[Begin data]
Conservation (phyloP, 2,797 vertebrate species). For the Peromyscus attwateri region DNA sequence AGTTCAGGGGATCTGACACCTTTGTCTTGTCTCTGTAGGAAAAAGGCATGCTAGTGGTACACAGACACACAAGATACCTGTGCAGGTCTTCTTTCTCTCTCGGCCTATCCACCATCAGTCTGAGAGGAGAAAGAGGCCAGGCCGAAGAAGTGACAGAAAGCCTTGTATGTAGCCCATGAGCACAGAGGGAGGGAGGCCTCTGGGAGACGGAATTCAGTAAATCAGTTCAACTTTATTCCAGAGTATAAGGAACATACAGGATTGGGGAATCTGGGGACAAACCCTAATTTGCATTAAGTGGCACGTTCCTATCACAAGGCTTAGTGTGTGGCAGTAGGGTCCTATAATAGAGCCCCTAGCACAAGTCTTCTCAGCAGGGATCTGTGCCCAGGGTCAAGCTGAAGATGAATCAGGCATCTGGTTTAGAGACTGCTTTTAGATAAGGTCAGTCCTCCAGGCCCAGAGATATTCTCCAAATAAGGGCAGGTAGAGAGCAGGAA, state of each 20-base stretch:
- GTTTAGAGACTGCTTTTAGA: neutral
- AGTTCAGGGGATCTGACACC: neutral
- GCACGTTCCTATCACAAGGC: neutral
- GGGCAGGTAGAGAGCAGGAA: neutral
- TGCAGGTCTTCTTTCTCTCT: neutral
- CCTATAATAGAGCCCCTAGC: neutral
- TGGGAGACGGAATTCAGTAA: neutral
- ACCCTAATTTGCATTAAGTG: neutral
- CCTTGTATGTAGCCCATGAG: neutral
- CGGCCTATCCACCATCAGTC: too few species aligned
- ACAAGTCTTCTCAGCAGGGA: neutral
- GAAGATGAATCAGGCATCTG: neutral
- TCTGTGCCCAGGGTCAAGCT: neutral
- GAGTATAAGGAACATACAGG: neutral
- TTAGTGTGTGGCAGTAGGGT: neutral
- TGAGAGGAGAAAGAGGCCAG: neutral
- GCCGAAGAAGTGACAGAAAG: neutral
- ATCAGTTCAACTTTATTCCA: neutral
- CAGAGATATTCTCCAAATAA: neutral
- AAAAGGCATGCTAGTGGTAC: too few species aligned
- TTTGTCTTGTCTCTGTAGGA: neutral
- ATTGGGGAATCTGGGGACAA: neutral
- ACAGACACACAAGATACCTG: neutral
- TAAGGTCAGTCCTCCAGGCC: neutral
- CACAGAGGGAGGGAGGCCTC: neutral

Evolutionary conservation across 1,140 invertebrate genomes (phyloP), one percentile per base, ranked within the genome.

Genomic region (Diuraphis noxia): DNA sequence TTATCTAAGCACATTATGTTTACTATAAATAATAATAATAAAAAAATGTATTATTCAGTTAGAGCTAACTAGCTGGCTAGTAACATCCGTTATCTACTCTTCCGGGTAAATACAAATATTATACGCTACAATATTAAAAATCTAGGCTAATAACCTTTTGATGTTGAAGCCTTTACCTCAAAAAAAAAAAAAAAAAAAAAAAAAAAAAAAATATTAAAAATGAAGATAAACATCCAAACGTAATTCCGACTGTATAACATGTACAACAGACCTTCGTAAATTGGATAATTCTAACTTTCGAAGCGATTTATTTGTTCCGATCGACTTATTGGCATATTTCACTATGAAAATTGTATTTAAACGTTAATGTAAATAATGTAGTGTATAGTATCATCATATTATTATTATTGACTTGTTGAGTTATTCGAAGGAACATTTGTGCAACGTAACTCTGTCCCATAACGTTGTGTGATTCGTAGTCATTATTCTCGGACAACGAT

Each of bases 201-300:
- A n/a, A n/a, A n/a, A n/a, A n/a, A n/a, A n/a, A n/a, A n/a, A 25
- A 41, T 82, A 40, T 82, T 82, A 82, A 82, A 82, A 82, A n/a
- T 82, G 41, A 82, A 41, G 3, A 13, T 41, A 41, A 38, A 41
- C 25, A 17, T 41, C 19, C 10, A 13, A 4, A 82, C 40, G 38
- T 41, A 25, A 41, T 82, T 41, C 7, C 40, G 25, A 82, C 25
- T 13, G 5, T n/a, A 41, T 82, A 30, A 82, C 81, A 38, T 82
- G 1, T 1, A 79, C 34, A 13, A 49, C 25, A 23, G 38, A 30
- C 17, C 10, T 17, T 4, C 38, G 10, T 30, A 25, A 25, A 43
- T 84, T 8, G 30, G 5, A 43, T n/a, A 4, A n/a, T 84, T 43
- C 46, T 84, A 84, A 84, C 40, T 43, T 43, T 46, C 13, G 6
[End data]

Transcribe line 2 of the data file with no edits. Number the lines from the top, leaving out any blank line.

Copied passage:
- GTTTAGAGACTGCTTTTAGA: neutral